Before working for the Coign Church I worked in Architecture spending many hours working on drawings, trying to define the ‘actual’ legal boundary of a site before we designed any development. If we made a mistake on a boundary location, it could be very costly. Disputes between neighbours over domestic boundaries are on the increase. Mark Hunter, a surveyor in Doncaster said "These disputes can be more violent and protracted than if someone has gone on trial for murder,"
Boundaries are important to us. ‘Our personal space’ and the phrase ‘an Englishman’s home is his castle’ are common values, so when someone invades that space or crosses that line, at best, we feel uncomfortable and at worst get aggressive.
Our fences can be defined by ethnic or national background, gender or a social demise, age or economic boundaries. So how does the great news we have in Jesus, jump across those high fences.
If you read about Jesus, you will see he was an expert fence jumper. Many times Jesus ignored clear boundaries, placing his feet firmly in two hotly protected ‘properties’ at the same time. It would appear that everything he did knocked down the high walls separating people.
Jesus was in Jericho, surrounded by the crowds all jostling to see, when Jesus spots Zacchaeus, a tax collector for Rome, who also skimmed off plenty for himself. Calling to Zacchaeus Jesus invites himself to this man’s home for tea. ‘’Doesn’t he know who this scum is?’’ the crowd thought. Of course Jesus knew, but he intentionally smashed through the harsh boundaries that were in that town. If you know the story, then you will recall Zacchaeus repaid everything and his family receive salvation.
Jesus travelled from Judea to Galilee. The normal route for a ‘good’ Jew would have been to avoid the region of Samaria. The Samaritans were considered inferior by the Jews. Jesus however, crosses the border and travels right through the middle of this region. Coming to one town, He stops for a rest and meets a woman, who was un-popular in the town on account of her life style. After a lengthy conversation, she realises who Jesus is, the promised Saviour. Jesus demolished the boundaries of Cultural division.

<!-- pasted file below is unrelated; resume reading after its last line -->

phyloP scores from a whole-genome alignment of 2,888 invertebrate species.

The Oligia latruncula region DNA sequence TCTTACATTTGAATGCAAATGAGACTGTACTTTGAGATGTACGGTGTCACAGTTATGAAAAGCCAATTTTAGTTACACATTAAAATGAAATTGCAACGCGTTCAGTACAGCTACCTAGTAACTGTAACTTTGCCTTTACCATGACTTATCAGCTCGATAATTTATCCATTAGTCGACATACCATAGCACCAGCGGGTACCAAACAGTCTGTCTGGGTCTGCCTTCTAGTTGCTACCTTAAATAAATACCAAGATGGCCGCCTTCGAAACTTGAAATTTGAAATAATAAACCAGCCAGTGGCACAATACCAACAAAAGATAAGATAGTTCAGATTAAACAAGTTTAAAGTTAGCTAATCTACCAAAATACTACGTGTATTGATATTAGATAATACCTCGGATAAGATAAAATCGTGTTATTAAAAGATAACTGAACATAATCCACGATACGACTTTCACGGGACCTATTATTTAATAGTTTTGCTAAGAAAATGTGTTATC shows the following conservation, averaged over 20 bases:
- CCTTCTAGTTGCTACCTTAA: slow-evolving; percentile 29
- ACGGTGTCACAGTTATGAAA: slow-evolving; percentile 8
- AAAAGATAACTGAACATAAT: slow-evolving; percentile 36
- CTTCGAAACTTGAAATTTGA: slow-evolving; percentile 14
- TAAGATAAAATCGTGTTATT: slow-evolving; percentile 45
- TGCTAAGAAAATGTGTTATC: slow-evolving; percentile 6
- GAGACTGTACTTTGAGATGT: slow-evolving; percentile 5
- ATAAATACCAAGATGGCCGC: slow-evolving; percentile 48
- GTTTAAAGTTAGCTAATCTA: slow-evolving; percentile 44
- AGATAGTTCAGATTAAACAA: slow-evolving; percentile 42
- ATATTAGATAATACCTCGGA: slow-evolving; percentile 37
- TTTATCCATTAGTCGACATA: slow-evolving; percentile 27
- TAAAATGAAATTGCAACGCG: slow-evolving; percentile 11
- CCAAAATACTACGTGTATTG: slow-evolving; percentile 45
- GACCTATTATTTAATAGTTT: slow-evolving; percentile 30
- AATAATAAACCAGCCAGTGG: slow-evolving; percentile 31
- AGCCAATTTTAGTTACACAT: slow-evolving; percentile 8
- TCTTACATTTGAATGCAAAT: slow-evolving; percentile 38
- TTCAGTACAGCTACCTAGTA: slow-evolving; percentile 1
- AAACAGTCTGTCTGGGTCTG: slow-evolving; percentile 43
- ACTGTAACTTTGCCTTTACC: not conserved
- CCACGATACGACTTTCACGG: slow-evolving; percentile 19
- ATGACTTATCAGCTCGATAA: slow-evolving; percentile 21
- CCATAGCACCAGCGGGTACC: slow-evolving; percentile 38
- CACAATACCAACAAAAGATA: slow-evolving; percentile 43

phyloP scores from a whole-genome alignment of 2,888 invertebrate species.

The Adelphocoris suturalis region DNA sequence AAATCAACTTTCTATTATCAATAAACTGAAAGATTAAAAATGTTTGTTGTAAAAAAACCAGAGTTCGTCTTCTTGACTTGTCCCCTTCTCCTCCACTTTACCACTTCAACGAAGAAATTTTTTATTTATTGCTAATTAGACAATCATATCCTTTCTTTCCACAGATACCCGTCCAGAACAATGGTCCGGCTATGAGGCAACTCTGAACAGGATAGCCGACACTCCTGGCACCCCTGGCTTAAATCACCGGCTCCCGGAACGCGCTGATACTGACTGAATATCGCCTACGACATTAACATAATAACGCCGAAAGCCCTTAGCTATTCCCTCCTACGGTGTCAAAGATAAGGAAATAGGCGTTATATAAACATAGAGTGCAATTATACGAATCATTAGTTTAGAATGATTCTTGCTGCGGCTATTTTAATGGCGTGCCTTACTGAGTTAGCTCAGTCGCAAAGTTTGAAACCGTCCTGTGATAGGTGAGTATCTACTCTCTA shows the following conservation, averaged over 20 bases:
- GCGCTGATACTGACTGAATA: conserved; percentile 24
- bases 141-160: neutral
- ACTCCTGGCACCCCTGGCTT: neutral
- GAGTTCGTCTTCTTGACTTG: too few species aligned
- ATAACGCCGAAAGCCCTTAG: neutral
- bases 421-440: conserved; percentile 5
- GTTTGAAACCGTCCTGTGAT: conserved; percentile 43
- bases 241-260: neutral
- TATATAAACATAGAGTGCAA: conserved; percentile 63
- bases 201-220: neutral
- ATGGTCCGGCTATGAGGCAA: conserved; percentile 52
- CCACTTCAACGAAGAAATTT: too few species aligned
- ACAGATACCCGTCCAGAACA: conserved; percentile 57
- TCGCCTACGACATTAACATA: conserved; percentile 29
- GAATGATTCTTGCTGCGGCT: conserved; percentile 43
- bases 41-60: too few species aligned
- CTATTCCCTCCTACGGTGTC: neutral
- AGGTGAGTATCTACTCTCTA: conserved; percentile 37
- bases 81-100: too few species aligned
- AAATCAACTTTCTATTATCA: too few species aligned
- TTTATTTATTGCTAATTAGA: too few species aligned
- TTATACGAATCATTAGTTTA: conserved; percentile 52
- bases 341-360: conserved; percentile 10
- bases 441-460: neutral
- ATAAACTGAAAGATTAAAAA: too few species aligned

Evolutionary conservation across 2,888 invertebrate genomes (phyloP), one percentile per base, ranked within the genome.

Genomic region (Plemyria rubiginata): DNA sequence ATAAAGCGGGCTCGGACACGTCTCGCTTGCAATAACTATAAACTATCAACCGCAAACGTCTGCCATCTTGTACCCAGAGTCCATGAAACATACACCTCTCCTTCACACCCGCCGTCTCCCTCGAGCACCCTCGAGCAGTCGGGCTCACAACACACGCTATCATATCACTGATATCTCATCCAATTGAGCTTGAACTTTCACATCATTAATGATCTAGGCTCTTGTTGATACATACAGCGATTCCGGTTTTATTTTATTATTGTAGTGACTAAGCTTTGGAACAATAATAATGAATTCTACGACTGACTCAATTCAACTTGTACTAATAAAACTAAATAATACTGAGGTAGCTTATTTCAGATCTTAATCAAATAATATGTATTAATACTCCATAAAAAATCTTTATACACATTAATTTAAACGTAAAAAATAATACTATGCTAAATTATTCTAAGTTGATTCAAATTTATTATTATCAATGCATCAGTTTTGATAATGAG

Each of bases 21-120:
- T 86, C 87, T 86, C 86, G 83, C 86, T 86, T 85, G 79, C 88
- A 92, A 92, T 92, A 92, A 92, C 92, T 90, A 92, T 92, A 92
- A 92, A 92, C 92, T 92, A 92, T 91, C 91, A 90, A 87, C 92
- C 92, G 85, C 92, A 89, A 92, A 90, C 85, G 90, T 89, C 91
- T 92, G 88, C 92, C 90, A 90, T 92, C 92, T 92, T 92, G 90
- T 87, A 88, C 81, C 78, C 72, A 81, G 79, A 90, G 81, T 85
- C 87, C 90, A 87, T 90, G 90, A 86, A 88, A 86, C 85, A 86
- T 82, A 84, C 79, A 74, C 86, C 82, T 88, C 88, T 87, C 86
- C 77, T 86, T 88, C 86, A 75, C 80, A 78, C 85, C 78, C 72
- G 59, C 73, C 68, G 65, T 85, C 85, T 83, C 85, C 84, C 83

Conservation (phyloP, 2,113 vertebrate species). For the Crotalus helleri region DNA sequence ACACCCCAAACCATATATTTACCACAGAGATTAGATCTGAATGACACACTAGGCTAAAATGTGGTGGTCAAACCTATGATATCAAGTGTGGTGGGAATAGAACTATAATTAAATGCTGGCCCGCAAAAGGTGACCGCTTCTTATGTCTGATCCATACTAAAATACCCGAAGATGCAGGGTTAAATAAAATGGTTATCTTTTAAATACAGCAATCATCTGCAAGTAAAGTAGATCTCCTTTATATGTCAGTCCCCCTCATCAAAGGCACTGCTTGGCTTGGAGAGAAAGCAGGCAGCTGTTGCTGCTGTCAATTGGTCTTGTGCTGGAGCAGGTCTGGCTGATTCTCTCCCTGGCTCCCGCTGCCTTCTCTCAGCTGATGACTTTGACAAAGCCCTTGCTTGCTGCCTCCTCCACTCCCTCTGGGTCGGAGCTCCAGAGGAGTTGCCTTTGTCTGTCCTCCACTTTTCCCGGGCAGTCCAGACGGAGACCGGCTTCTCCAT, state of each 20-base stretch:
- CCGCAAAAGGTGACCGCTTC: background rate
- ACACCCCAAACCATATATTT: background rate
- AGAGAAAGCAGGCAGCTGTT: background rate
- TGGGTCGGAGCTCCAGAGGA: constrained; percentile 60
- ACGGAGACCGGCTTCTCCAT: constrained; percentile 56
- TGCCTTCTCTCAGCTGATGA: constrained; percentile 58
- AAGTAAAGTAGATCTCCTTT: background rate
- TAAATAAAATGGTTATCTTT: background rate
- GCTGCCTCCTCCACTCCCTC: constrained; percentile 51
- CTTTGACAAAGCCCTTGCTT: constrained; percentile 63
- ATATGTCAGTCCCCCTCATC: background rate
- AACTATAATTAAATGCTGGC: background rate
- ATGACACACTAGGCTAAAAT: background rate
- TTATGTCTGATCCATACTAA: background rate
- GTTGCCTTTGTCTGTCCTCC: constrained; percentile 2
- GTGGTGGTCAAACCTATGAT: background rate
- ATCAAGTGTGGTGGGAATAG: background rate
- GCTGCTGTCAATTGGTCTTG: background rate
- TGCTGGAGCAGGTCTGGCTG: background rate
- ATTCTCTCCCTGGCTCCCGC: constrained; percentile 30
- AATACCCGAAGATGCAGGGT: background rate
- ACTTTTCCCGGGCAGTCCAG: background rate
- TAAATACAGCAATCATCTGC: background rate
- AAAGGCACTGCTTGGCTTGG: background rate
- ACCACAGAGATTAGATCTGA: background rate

The ultimate division that Jesus smashed was the huge black, daunting wall that marks the boundary between life and death. At Calvary Jesus started the demolition of the enemy’s stronghold, and 3 days later, after taking it apart stone by stone, and ripping up its very foundations, made the way clear for all mankind to cross the boundary from death to life.
Our communities are riddled with boundaries and fences set up between people. Are there boundaries around you that means you won’t or can’t venture towards those on the other side? Ask God to give you the courage, skill and heart to cross that boundary so you can make a connection with people on the other side. Maybe it’s a boundary of economic difference, or is it a different cultural or national back ground. The fence between old and young can be high: could you jump that fence? Or is it the ‘Christian wall’ we have built around us that is so high that no one can enter our world or demise?
Each time Jesus crossed a fence, the Kingdom of God changed the lives of those on the other side. Why? because now there was no other side, because now there was no boundary, no fence.
Let’s jump fences!